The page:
Michael Connelly: Candidate profile

  • Gilbert R. Boucher II/gboucher@dailyherald.comState Senator Michael Connelly addresses the issues facing the state legislature during a conversation with the Daily Herald editorial board on Monday at the Daily Herald Office Center in Arlington Heights.

    Gilbert R. Boucher II/gboucher@dailyherald.comState Senator Michael Connelly addresses the issues facing the state legislature during a conversation with the Daily Herald editorial board on Monday at the Daily Herald Office Center in Arlington Heights.

Posted10/12/2018 1:00 AM


Name: Michael Connelly


City: Lisle, IL

Website: www.ConnellyforIllinois.com


Facebook: https://www.facebook.com/connellyforillinois/

Party: Republican

Office sought: State Senate, 21st District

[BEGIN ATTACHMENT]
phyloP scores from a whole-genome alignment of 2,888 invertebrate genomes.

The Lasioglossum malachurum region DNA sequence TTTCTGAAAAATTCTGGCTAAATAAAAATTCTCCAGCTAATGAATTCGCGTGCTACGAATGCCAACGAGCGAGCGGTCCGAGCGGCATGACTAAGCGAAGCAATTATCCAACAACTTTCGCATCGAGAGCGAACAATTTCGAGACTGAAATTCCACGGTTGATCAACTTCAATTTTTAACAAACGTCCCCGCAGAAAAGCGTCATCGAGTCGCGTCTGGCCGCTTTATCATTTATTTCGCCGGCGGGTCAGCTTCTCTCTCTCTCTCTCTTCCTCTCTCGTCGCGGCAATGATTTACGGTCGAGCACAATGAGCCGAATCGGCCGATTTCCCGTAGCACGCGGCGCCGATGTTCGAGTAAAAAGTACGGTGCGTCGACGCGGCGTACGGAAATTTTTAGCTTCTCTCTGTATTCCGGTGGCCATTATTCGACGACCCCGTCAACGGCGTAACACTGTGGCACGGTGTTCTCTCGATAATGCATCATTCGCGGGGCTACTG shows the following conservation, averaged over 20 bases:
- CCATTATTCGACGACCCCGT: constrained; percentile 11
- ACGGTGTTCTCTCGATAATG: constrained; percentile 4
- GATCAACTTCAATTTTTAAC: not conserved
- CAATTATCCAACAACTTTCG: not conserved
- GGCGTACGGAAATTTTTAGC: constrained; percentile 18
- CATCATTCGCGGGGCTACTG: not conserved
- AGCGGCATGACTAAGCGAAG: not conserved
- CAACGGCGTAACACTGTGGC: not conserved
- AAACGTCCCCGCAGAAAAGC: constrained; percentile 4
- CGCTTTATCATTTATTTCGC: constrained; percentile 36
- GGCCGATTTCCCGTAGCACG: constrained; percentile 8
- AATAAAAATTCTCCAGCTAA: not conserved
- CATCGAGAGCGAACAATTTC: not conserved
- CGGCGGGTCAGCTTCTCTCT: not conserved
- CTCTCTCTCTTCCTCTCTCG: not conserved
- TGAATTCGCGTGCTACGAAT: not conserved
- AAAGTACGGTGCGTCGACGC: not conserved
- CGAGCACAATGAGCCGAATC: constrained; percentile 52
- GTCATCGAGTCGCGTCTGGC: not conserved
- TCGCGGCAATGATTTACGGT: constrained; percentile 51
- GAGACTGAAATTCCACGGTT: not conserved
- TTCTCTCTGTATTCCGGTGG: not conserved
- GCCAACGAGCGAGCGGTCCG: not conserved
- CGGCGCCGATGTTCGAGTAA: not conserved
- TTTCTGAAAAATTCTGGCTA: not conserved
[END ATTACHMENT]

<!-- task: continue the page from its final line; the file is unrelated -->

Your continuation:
Age: 54

Family: Mike was raised in LaGrange where in high school he met his future wife, Lisa. They've been married 30 years and chose to raise their family in Dupage Co. Lisa just recently retired after a thirty-year career as a wireless technology engineer for Bell Laboratories. Together they have three children, Matthew (Sarah), Maureen and Sheila and one grandson Peter.

Occupation: Mike previously served as an assistant State's Attorney in Cook County and as a law clerk to Justice Allan Stouder of the Illinois Appellate Court. He has been in the private practice of law for over 25 years.

Education: Senator Mike Connelly graduated from Loyola University in 1986 and the John Marshall Law School in 1989